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      Associations between neutrophil/lymphocyte ratio, platelet/lymphocyte ratio, albuminuria and uric acid and the estimated glomerular filtration rate in hypertensive patients with chronic kidney disease stages 1–3

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          Abstract

          Introduction

          The neutrophil/lymphocyte ratio (NLR), platelet/lymphocyte ratio (PLR), albuminuria and uric acid are known to be independent predictors of hypertension and cardiovascular mortality. However, to date, no study has been conducted describing the relationships between the NLR, PLR and estimated glomerular filtration rate (eGFR) in hypertensive patients with chronic kidney disease (CKD) who do not require renal replacement therapy.

          Material and methods

          This prospective study included 271 patients with essential hypertension and eGFR ≥ 30 ml/min/1.73 m 2. The patients were divided into two groups: those with CKD stages 1 and 2 and those with stage 3. We used the complete blood count to calculate the NLR and PLR, and we measured the albuminuria and uric acid levels. Then, we studied their associations with the eGFR and their potential uses as independent risk factors for renal damage.

          Results

          The NLR, albuminuria and uric acid were higher in patients with CKD stage 3 than in those with stages 1 and 2 ( p = 0.013, p = 0.001 and p = 0.001, respectively). However, no significant difference was detected in the PLR. In stage 3 patients, albuminuria and uric acid were found to be independent risk factors affecting the eGFR ( p = 0.042 and p = 0.001, respectively). However, the effects of the NLR and PLR on the eGFR were not significant ( p = 0.104 and p = 0.578, respectively).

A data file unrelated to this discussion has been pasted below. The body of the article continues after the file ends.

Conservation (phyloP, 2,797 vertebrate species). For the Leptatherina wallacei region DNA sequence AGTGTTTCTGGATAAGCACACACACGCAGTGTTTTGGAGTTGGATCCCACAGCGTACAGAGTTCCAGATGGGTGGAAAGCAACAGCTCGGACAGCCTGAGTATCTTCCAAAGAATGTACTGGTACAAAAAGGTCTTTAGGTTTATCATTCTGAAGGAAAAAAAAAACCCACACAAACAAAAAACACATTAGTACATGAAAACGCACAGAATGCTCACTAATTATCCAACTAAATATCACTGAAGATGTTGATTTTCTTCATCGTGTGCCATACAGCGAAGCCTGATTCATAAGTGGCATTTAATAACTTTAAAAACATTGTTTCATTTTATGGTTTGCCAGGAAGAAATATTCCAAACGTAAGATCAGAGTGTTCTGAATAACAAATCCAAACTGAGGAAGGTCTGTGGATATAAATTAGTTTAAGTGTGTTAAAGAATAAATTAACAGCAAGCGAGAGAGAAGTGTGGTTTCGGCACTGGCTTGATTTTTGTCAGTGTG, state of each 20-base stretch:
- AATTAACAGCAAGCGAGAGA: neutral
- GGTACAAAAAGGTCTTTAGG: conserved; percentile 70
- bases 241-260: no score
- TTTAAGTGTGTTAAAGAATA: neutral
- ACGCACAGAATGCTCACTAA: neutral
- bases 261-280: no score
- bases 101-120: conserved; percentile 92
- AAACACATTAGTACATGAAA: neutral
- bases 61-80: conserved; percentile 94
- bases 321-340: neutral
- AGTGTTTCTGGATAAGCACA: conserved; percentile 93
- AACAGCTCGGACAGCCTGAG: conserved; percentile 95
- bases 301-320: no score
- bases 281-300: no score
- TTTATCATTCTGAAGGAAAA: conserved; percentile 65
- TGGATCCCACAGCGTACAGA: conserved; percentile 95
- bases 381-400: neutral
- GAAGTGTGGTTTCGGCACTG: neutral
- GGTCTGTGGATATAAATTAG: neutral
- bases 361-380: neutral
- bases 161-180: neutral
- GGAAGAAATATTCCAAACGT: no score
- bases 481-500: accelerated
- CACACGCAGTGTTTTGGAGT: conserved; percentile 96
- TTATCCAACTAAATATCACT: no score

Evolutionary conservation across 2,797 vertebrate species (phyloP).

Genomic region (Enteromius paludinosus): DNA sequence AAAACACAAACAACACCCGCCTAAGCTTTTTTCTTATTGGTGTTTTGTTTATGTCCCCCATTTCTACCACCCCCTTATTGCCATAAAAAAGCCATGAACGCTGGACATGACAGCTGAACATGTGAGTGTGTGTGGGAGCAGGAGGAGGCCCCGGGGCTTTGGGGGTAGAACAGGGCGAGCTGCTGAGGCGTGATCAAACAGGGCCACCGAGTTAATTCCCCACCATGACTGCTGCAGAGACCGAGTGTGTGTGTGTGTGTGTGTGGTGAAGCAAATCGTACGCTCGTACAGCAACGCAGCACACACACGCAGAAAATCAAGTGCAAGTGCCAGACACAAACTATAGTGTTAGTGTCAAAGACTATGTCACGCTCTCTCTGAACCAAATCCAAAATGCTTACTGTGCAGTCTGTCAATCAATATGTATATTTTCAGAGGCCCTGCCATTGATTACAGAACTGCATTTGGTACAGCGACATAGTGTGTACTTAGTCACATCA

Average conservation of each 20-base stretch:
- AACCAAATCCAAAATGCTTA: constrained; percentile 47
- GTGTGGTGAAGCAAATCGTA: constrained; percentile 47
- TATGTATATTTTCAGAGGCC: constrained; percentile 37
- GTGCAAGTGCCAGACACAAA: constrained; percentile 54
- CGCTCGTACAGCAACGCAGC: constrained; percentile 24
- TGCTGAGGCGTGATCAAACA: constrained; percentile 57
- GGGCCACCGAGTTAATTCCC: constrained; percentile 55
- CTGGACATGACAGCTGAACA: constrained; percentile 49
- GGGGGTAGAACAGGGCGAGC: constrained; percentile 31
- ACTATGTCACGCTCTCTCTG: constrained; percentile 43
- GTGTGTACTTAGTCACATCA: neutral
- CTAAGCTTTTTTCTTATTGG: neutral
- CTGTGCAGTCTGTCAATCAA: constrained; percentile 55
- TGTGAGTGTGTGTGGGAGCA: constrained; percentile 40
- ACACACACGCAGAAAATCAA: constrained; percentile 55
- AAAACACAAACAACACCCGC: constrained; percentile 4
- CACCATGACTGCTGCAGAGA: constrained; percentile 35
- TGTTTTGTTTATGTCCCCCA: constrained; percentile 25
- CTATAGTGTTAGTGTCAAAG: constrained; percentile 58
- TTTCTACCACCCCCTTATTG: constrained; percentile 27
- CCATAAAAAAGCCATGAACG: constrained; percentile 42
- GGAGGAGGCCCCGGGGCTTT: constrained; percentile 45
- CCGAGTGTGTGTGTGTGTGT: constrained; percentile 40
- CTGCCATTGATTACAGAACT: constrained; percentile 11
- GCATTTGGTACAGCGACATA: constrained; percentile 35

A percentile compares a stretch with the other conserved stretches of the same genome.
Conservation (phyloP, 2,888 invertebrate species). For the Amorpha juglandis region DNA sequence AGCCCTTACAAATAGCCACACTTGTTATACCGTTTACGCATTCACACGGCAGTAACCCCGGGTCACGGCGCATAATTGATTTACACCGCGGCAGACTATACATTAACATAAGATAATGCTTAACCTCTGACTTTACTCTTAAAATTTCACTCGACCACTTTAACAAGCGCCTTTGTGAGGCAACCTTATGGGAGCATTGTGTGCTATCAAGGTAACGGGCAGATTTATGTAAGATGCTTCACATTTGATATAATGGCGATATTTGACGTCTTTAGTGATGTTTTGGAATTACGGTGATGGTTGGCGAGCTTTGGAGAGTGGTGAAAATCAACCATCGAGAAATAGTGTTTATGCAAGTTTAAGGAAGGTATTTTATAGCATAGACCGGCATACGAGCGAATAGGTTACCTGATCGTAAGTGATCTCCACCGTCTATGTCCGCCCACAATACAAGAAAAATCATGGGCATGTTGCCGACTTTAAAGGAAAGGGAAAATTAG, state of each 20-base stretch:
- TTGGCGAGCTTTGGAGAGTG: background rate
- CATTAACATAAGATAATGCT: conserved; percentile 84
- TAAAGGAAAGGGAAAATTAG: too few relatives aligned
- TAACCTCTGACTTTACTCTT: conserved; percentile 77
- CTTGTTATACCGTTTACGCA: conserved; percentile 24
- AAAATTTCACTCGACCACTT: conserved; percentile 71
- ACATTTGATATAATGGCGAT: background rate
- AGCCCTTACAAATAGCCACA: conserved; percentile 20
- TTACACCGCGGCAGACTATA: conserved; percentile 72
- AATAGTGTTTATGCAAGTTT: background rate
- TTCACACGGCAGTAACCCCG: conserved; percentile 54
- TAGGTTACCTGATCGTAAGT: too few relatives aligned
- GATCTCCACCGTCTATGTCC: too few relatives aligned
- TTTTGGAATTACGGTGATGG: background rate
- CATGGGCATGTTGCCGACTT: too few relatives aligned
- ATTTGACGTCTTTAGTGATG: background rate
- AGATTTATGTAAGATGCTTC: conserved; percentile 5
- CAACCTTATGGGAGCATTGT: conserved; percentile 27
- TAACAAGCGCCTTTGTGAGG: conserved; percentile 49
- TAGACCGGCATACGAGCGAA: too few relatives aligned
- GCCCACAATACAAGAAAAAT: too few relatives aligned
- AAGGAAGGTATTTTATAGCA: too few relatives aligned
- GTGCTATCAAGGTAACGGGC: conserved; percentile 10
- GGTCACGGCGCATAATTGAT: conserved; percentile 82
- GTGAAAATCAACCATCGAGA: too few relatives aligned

Conclusions

          The NLR, similar to albuminuria and uric acid, the NLR was found to be a specific marker for CKD stage 3 patients. However, the NLR and PLR did not act as independent risk factors affecting the eGFR.

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          Most cited references26

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          Association between admission neutrophil to lymphocyte ratio and outcomes in patients with acute coronary syndrome.

          The neutrophil/lymphocyte ratio (NLR) has recently been described as a predictor of mortality in patients who undergo percutaneous coronary intervention. The aim of this study was to investigate the utility of admission NLRs in predicting outcomes in patients with acute coronary syndromes (ACS). A total of 2,833 patients admitted to the University of Michigan Health System with diagnoses of ACS from December 1998 to October 2004 were followed. Patients were divided into tertiles according to NLR. The primary end point was all-cause in-hospital and 6-month mortality. The ACS cohort comprised 564 patients with ST-segment elevation myocardial infarctions and 2,269 patients with non-ST-segment elevation ACS. Patients in tertile 3 had higher in-hospital (8.5% vs 1.8%) and 6-month (11.5% vs 2.5%) mortality compared with those in tertile 1 (p <0.001). After adjusting for Global Registry of Acute Coronary Events risk profile, patients in the highest tertile were at an exaggerated risk for in-hospital (odds ratio 2.04, p = 0.013) and 6-month (odds ratio 3.88, p <0.001) mortality. Admission NLR is an independent predictor of in-hospital and 6-month mortality in patients with ACS. This relatively inexpensive marker of inflammation can aid in the risk stratification and prognosis of patients diagnosed with ACS.
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            Flavonoids as anti-inflammatory agents: implications in cancer and cardiovascular disease.